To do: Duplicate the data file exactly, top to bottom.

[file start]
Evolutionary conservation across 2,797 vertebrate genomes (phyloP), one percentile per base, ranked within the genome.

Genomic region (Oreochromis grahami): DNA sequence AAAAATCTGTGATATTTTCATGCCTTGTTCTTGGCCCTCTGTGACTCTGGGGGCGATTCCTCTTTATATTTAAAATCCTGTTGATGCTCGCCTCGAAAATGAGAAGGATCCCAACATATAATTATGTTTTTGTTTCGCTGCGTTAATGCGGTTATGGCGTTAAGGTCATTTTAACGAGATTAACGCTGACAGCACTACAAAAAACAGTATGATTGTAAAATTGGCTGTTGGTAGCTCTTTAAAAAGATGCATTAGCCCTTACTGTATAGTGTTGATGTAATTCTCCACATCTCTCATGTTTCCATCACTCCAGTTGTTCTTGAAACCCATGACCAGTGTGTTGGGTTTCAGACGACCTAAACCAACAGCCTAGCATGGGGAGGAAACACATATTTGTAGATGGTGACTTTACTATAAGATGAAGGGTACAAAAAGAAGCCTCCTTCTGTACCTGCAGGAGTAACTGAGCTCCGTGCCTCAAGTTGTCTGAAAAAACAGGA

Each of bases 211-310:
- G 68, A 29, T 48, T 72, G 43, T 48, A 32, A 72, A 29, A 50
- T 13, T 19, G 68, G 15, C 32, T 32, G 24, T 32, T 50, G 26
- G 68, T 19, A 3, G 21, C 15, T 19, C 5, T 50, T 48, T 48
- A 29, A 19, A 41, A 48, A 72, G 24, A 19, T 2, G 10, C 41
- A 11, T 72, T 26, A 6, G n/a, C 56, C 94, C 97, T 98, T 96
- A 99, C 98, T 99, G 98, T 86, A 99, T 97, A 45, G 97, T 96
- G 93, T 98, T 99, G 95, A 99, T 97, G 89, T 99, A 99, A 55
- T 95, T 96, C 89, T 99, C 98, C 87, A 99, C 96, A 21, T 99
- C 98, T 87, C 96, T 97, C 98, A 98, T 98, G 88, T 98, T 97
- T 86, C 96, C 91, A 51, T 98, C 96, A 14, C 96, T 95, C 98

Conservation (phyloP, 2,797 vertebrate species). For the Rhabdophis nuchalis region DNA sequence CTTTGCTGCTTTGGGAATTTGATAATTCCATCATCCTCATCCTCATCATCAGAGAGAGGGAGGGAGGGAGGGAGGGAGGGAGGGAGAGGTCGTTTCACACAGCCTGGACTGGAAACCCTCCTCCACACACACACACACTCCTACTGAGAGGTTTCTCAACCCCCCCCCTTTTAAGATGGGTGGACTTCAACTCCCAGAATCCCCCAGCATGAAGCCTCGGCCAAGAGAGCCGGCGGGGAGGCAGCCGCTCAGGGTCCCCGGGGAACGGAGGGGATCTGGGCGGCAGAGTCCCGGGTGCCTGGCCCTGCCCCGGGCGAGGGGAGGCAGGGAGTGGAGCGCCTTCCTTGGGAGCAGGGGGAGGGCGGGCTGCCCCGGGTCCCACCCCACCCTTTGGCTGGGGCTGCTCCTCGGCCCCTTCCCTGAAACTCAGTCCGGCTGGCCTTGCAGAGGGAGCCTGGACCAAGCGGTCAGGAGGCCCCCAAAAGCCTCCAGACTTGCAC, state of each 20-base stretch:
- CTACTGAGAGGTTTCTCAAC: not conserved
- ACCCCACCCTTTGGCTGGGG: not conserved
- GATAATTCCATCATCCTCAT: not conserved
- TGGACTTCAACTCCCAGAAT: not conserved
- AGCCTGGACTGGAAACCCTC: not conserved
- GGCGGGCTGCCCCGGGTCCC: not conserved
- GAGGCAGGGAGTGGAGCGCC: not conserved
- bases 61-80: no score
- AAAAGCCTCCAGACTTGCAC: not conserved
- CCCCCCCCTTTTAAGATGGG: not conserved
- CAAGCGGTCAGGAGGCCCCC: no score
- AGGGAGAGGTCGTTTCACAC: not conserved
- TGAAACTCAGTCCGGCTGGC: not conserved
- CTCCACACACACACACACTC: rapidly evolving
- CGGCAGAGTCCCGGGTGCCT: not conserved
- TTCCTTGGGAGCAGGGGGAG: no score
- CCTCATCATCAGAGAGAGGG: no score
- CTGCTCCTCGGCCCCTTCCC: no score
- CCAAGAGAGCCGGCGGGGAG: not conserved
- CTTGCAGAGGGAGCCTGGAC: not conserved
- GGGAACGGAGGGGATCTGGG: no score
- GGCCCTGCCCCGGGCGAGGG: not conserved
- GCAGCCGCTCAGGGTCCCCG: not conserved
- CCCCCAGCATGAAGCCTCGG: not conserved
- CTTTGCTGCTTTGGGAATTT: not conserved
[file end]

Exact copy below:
Evolutionary conservation across 2,797 vertebrate genomes (phyloP), one percentile per base, ranked within the genome.

Genomic region (Oreochromis grahami): DNA sequence AAAAATCTGTGATATTTTCATGCCTTGTTCTTGGCCCTCTGTGACTCTGGGGGCGATTCCTCTTTATATTTAAAATCCTGTTGATGCTCGCCTCGAAAATGAGAAGGATCCCAACATATAATTATGTTTTTGTTTCGCTGCGTTAATGCGGTTATGGCGTTAAGGTCATTTTAACGAGATTAACGCTGACAGCACTACAAAAAACAGTATGATTGTAAAATTGGCTGTTGGTAGCTCTTTAAAAAGATGCATTAGCCCTTACTGTATAGTGTTGATGTAATTCTCCACATCTCTCATGTTTCCATCACTCCAGTTGTTCTTGAAACCCATGACCAGTGTGTTGGGTTTCAGACGACCTAAACCAACAGCCTAGCATGGGGAGGAAACACATATTTGTAGATGGTGACTTTACTATAAGATGAAGGGTACAAAAAGAAGCCTCCTTCTGTACCTGCAGGAGTAACTGAGCTCCGTGCCTCAAGTTGTCTGAAAAAACAGGA

Each of bases 211-310:
- G 68, A 29, T 48, T 72, G 43, T 48, A 32, A 72, A 29, A 50
- T 13, T 19, G 68, G 15, C 32, T 32, G 24, T 32, T 50, G 26
- G 68, T 19, A 3, G 21, C 15, T 19, C 5, T 50, T 48, T 48
- A 29, A 19, A 41, A 48, A 72, G 24, A 19, T 2, G 10, C 41
- A 11, T 72, T 26, A 6, G n/a, C 56, C 94, C 97, T 98, T 96
- A 99, C 98, T 99, G 98, T 86, A 99, T 97, A 45, G 97, T 96
- G 93, T 98, T 99, G 95, A 99, T 97, G 89, T 99, A 99, A 55
- T 95, T 96, C 89, T 99, C 98, C 87, A 99, C 96, A 21, T 99
- C 98, T 87, C 96, T 97, C 98, A 98, T 98, G 88, T 98, T 97
- T 86, C 96, C 91, A 51, T 98, C 96, A 14, C 96, T 95, C 98

Conservation (phyloP, 2,797 vertebrate species). For the Rhabdophis nuchalis region DNA sequence CTTTGCTGCTTTGGGAATTTGATAATTCCATCATCCTCATCCTCATCATCAGAGAGAGGGAGGGAGGGAGGGAGGGAGGGAGGGAGAGGTCGTTTCACACAGCCTGGACTGGAAACCCTCCTCCACACACACACACACTCCTACTGAGAGGTTTCTCAACCCCCCCCCTTTTAAGATGGGTGGACTTCAACTCCCAGAATCCCCCAGCATGAAGCCTCGGCCAAGAGAGCCGGCGGGGAGGCAGCCGCTCAGGGTCCCCGGGGAACGGAGGGGATCTGGGCGGCAGAGTCCCGGGTGCCTGGCCCTGCCCCGGGCGAGGGGAGGCAGGGAGTGGAGCGCCTTCCTTGGGAGCAGGGGGAGGGCGGGCTGCCCCGGGTCCCACCCCACCCTTTGGCTGGGGCTGCTCCTCGGCCCCTTCCCTGAAACTCAGTCCGGCTGGCCTTGCAGAGGGAGCCTGGACCAAGCGGTCAGGAGGCCCCCAAAAGCCTCCAGACTTGCAC, state of each 20-base stretch:
- CTACTGAGAGGTTTCTCAAC: not conserved
- ACCCCACCCTTTGGCTGGGG: not conserved
- GATAATTCCATCATCCTCAT: not conserved
- TGGACTTCAACTCCCAGAAT: not conserved
- AGCCTGGACTGGAAACCCTC: not conserved
- GGCGGGCTGCCCCGGGTCCC: not conserved
- GAGGCAGGGAGTGGAGCGCC: not conserved
- bases 61-80: no score
- AAAAGCCTCCAGACTTGCAC: not conserved
- CCCCCCCCTTTTAAGATGGG: not conserved
- CAAGCGGTCAGGAGGCCCCC: no score
- AGGGAGAGGTCGTTTCACAC: not conserved
- TGAAACTCAGTCCGGCTGGC: not conserved
- CTCCACACACACACACACTC: rapidly evolving
- CGGCAGAGTCCCGGGTGCCT: not conserved
- TTCCTTGGGAGCAGGGGGAG: no score
- CCTCATCATCAGAGAGAGGG: no score
- CTGCTCCTCGGCCCCTTCCC: no score
- CCAAGAGAGCCGGCGGGGAG: not conserved
- CTTGCAGAGGGAGCCTGGAC: not conserved
- GGGAACGGAGGGGATCTGGG: no score
- GGCCCTGCCCCGGGCGAGGG: not conserved
- GCAGCCGCTCAGGGTCCCCG: not conserved
- CCCCCAGCATGAAGCCTCGG: not conserved
- CTTTGCTGCTTTGGGAATTT: not conserved